Eye For Film >> Movies >> Donnie Darko: The Director's Cut (2001) Film Review
Ah, the Eighties! Bad pop music, bad movies, ludicrous fashions, the threat of AIDS, trouble in the Middle East and Bush in the White House. How much has changed!
Obviously, if you didn’t live through the decade that taste forgot, you didn’t miss much. It was more or less the same as now minus iPods and Xboxes. The best, and most forgivable, reason to (re)visit the Eighties is Richard Kelly’s frequently mesmeric Donnie Darko, now, and seemingly forevermore to be judged in a director’s cut some 20 minutes longer than the original theatrical release which it presumably supplants.
Why though? Given that the original cut blew most people away, why tamper with a movie that flirted with genius?
Even though Kelly’s movie was clasped to the collective bosoms of Britain’s cineastes and disgruntled teens alike it bombed badly on its original US release. This is not entirely surprising given that, firstly, it’s a challenging piece of work in either cut and, secondly, it was released a month after 9/11 and given that the doom laden scenario revolves around a freakish aviation disaster... well, it was hardly going to be boffo box office.
Showing a heartening amount of faith in their investment (and, no doubt, bolstered by the film’s burgeoning cult overseas and on the internet) Newmarket Films invited Kelly to include previously deleted material on a "director’s cut" for a second crack at a cinema release. It’s important to realise this because, really, there’s nothing wrong with the original cut. It’s a challenging mix of genres at times, to be certain, but it was reassuring to watch a film that required you to bring your imagination to it.
The director’s cut, unfortunately, doesn’t trust the viewers’ intelligence quite so much. You could come away from the first version thinking Donnie was either mentally ill, psychic, haunted or a time traveller. Here, Kelly, leaves you in no doubt. He’s...
No, let Kelly fill you in. For as much as you may have loved the original, the director’s cut works on it’s own terms. If you were frustrated by nagging questions as the credits rolled years ago – here, they’re answered. It’s hard not to feel that something has been lost. However, revisiting the movie is still its own reward.
For such a plot-heavy movie – and this special edition is even more so – Donnie Darko is probably the best evocation of the twilight zone of adolescence yet put on film. Granted, with his sleepwalking and bizarre visions, there’s obviously something amiss with Donnie (Jake Gyllenhaal) but there’s much more wrong with the world around him. His ghastly conservative school, the idiotic self help guru (Swayze) and his insistence in painting every human emotion in shades of "Fear" and "Love" (shades of Night Of The Hunter) and let’s not forget that jet engine that smashed into Donnie’s bedroom. Donnie can see all these flaws as clearly as he can Frank, the spooky bunny, because he’s no longer a child but hasn’t "matured" into an unquestioning adult.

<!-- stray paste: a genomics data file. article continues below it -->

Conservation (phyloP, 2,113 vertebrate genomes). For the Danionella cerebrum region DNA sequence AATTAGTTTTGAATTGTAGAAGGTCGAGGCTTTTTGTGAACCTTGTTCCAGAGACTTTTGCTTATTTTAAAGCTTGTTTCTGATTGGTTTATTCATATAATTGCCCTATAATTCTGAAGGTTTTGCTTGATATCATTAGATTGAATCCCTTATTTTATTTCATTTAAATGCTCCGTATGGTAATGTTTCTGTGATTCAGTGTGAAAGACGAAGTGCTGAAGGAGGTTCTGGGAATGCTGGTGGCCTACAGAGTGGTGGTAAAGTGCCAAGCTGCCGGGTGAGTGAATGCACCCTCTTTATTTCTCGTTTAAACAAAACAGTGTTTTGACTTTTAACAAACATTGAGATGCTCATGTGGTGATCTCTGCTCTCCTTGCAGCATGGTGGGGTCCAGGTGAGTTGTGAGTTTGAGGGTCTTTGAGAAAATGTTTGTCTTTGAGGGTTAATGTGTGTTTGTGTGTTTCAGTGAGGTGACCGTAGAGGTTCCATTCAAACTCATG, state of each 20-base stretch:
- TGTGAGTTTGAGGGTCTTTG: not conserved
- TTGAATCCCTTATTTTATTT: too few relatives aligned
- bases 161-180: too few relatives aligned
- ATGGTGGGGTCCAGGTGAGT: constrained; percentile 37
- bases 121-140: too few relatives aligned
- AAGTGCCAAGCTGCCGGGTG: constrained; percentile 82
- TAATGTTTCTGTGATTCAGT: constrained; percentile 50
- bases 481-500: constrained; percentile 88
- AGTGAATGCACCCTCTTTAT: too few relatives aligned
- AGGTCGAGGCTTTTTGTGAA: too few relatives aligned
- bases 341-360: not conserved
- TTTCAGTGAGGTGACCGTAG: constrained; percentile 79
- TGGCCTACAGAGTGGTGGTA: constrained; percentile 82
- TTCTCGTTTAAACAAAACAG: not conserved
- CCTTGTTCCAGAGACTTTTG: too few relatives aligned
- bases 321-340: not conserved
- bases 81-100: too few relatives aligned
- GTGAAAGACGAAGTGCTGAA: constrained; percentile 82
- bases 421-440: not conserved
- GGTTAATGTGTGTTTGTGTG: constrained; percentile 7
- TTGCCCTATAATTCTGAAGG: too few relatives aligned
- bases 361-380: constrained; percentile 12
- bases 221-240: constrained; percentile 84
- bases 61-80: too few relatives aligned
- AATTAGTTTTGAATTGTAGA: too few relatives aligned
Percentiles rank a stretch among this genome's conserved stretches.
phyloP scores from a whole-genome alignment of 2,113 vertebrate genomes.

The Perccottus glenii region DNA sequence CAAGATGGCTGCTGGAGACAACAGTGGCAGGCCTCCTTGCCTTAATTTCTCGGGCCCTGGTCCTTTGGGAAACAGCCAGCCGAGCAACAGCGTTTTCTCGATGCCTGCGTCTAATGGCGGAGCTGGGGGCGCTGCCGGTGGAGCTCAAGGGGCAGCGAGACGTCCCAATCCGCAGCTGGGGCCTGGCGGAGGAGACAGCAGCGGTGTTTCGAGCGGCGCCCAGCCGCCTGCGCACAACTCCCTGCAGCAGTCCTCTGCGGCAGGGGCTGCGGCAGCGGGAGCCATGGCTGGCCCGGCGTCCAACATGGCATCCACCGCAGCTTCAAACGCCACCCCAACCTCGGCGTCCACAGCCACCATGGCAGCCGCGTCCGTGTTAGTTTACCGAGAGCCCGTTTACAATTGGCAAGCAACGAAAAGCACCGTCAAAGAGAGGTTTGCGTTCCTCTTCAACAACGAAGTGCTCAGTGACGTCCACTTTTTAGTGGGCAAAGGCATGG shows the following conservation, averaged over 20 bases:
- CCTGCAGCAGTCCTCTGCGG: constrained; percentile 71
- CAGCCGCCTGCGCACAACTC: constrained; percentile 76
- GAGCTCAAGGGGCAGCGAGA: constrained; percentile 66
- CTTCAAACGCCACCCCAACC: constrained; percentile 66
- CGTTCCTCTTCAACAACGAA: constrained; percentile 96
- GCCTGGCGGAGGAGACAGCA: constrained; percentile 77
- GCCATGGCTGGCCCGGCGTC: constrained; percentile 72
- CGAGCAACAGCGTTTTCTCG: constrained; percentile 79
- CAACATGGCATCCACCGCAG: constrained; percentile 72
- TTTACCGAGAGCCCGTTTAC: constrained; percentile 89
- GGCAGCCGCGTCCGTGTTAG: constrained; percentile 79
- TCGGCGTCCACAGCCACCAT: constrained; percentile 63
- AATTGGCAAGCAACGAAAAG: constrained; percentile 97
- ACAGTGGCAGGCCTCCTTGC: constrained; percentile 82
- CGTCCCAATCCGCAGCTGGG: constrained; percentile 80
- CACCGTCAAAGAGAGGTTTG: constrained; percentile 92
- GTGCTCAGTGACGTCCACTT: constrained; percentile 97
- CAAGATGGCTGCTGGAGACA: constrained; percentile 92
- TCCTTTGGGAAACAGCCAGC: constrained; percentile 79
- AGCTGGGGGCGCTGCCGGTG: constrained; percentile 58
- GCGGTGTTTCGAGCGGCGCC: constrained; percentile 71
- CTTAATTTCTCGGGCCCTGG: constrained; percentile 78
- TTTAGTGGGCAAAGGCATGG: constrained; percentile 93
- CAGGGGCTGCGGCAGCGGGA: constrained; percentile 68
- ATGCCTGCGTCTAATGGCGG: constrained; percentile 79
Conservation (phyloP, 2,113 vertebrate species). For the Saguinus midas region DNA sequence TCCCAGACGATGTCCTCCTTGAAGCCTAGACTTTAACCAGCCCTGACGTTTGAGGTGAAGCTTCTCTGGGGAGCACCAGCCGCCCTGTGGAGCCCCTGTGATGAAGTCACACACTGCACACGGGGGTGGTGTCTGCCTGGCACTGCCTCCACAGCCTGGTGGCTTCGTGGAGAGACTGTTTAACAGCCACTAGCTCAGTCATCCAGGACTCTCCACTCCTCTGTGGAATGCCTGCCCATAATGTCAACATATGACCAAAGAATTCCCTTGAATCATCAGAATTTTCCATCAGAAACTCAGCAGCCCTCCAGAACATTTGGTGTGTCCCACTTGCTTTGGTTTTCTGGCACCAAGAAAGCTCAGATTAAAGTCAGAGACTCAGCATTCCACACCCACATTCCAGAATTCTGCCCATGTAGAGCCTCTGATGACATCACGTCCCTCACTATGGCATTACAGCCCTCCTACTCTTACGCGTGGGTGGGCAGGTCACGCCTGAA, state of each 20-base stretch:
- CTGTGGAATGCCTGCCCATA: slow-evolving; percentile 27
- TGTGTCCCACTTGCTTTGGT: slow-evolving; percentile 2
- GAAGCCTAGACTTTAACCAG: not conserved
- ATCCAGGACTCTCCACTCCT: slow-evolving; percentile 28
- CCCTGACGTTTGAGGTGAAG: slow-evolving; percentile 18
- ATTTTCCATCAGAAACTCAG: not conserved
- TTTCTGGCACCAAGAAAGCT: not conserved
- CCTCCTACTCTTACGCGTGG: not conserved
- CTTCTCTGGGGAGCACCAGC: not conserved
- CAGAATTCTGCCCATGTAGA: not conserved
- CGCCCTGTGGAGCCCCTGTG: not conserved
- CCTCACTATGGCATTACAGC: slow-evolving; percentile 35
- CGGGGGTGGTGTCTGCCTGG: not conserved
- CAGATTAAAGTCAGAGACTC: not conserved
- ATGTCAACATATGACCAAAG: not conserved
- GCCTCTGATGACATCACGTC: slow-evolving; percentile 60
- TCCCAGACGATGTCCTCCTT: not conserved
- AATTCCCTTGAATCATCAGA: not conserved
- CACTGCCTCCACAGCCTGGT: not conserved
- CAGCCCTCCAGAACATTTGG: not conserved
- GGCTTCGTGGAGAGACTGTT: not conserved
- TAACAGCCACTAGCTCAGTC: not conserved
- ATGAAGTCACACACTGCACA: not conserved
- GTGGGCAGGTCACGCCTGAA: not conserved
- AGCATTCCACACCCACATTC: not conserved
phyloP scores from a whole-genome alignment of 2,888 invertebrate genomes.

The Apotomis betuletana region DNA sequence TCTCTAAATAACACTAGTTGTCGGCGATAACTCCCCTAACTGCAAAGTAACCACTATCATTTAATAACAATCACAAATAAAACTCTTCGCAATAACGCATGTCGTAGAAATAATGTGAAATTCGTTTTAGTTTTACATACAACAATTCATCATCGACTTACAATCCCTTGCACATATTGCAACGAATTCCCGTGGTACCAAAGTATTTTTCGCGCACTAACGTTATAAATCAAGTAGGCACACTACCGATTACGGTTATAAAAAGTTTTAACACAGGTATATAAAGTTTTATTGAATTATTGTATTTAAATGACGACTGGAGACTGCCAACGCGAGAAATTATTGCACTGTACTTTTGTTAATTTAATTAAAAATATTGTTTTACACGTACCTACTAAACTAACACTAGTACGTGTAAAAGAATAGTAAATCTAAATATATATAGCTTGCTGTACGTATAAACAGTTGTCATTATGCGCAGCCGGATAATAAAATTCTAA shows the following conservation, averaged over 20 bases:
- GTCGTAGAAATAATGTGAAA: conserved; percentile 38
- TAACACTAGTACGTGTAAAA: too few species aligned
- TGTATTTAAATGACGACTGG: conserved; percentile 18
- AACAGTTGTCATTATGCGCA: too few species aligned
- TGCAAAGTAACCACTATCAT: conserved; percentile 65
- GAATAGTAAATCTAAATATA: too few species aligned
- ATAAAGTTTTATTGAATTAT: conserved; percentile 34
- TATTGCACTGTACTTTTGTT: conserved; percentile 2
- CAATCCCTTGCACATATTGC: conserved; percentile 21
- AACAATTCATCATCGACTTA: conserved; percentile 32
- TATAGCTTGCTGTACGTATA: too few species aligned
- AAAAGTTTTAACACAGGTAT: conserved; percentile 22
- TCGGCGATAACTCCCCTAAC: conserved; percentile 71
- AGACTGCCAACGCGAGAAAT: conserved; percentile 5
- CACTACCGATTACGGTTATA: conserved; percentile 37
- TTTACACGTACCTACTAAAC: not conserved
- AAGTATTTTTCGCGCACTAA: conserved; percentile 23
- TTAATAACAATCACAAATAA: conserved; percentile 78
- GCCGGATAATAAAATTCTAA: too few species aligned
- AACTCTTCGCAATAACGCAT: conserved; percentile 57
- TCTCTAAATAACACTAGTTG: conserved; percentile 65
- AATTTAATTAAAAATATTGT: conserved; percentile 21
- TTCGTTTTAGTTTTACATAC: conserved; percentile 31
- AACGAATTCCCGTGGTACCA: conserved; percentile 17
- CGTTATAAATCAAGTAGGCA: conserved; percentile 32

Curiously, the new cut does not feel significantly longer and that’s a tribute to all involved not just Kelly and his editor – who recut this, additional special effects and all, in a breezy nine days. Steven Poster’s luminous photography is a continuous joy and, unusually, for a first film all the speaking roles are well cast, written and sensitively directed (Holmes Osborne and Mary McDonnell as Donnie’s sympathetic parents are particular stand-outs).
After such a fantastic (in all senses of the word) debut Kelly seems to have stumbled. His follow-up feature Southland Tales bombed (and was booed by those who stayed to the end) at Cannes. It’s currently missing in action, reportedly being re-edited from two and half-hours into…. something releasable presumably.
Every hot young director is allowed the obligatory disappointing second feature. I suppose they’re even allowed to somewhat spoil the blistering impact of their first movie. It’s to be hoped that Kelly doesn’t spend too long in the hinterland. He’s a truly original talent – and Hollywood doesn’t have too many of them.Reviewed on: 11 Oct 2006